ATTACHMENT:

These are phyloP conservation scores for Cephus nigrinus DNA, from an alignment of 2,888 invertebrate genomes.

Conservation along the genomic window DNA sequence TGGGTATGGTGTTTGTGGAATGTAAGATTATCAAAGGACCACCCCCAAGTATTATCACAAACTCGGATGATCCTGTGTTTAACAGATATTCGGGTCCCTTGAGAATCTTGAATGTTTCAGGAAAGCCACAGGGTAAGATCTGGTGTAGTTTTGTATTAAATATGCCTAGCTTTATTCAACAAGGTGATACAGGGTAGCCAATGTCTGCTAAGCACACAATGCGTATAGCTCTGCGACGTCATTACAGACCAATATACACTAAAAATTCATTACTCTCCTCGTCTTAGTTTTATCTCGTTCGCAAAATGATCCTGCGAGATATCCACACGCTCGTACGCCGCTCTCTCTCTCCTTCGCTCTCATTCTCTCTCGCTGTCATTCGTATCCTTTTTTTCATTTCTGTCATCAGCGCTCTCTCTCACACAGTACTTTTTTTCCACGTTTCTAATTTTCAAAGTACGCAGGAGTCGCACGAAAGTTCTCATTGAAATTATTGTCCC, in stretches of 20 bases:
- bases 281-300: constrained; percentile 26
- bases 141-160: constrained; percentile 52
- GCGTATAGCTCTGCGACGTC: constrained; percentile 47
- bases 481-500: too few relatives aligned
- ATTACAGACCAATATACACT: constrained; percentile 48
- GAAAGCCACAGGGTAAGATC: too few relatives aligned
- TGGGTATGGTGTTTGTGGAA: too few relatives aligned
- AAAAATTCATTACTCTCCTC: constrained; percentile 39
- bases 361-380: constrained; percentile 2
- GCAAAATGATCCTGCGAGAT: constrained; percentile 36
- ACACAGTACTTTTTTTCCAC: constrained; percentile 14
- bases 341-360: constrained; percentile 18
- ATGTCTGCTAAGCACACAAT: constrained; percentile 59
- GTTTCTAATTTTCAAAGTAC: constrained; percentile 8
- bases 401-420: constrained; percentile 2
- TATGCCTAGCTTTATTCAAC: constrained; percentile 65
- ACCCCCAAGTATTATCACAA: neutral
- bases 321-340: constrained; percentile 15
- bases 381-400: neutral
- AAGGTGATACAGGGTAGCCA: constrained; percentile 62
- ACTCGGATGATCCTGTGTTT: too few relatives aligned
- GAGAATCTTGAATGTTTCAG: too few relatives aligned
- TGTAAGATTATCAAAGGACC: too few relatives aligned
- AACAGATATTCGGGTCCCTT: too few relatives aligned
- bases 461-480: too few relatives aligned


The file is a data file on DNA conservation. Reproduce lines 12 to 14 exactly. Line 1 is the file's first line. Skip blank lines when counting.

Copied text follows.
- GCAAAATGATCCTGCGAGAT: constrained; percentile 36
- ACACAGTACTTTTTTTCCAC: constrained; percentile 14
- bases 341-360: constrained; percentile 18